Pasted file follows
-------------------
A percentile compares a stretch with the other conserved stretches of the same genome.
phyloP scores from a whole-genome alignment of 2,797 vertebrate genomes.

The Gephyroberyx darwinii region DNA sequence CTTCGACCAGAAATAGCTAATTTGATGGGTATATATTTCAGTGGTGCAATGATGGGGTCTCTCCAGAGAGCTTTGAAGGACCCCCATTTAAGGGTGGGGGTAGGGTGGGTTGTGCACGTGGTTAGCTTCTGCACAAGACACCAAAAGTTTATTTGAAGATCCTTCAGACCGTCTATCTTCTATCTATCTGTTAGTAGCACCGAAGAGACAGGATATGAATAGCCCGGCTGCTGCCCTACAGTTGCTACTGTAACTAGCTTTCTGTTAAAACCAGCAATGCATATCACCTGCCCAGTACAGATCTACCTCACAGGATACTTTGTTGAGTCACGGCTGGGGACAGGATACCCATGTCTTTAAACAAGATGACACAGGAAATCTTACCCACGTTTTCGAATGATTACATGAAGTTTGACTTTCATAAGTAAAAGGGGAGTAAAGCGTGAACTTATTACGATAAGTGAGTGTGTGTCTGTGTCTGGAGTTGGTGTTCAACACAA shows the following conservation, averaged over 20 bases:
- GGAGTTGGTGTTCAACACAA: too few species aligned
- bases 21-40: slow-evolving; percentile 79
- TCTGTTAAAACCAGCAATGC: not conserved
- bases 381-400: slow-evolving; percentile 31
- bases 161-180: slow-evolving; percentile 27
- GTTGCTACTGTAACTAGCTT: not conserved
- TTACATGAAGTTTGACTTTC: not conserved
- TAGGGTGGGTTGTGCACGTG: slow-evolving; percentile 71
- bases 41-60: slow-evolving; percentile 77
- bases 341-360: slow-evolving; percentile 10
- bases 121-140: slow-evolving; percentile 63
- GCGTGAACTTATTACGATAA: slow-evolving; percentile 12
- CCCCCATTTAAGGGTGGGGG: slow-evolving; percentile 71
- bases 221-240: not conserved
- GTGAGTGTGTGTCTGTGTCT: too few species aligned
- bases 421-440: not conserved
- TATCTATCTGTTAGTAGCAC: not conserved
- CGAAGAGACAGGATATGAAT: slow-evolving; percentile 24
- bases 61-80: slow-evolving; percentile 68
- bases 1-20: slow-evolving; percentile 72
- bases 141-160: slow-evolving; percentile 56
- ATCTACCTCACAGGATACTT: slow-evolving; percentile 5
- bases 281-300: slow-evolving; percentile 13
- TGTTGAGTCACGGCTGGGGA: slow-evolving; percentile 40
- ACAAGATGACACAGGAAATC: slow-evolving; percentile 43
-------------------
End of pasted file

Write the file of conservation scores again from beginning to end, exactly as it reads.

A percentile compares a stretch with the other conserved stretches of the same genome.
phyloP scores from a whole-genome alignment of 2,797 vertebrate genomes.

The Gephyroberyx darwinii region DNA sequence CTTCGACCAGAAATAGCTAATTTGATGGGTATATATTTCAGTGGTGCAATGATGGGGTCTCTCCAGAGAGCTTTGAAGGACCCCCATTTAAGGGTGGGGGTAGGGTGGGTTGTGCACGTGGTTAGCTTCTGCACAAGACACCAAAAGTTTATTTGAAGATCCTTCAGACCGTCTATCTTCTATCTATCTGTTAGTAGCACCGAAGAGACAGGATATGAATAGCCCGGCTGCTGCCCTACAGTTGCTACTGTAACTAGCTTTCTGTTAAAACCAGCAATGCATATCACCTGCCCAGTACAGATCTACCTCACAGGATACTTTGTTGAGTCACGGCTGGGGACAGGATACCCATGTCTTTAAACAAGATGACACAGGAAATCTTACCCACGTTTTCGAATGATTACATGAAGTTTGACTTTCATAAGTAAAAGGGGAGTAAAGCGTGAACTTATTACGATAAGTGAGTGTGTGTCTGTGTCTGGAGTTGGTGTTCAACACAA shows the following conservation, averaged over 20 bases:
- GGAGTTGGTGTTCAACACAA: too few species aligned
- bases 21-40: slow-evolving; percentile 79
- TCTGTTAAAACCAGCAATGC: not conserved
- bases 381-400: slow-evolving; percentile 31
- bases 161-180: slow-evolving; percentile 27
- GTTGCTACTGTAACTAGCTT: not conserved
- TTACATGAAGTTTGACTTTC: not conserved
- TAGGGTGGGTTGTGCACGTG: slow-evolving; percentile 71
- bases 41-60: slow-evolving; percentile 77
- bases 341-360: slow-evolving; percentile 10
- bases 121-140: slow-evolving; percentile 63
- GCGTGAACTTATTACGATAA: slow-evolving; percentile 12
- CCCCCATTTAAGGGTGGGGG: slow-evolving; percentile 71
- bases 221-240: not conserved
- GTGAGTGTGTGTCTGTGTCT: too few species aligned
- bases 421-440: not conserved
- TATCTATCTGTTAGTAGCAC: not conserved
- CGAAGAGACAGGATATGAAT: slow-evolving; percentile 24
- bases 61-80: slow-evolving; percentile 68
- bases 1-20: slow-evolving; percentile 72
- bases 141-160: slow-evolving; percentile 56
- ATCTACCTCACAGGATACTT: slow-evolving; percentile 5
- bases 281-300: slow-evolving; percentile 13
- TGTTGAGTCACGGCTGGGGA: slow-evolving; percentile 40
- ACAAGATGACACAGGAAATC: slow-evolving; percentile 43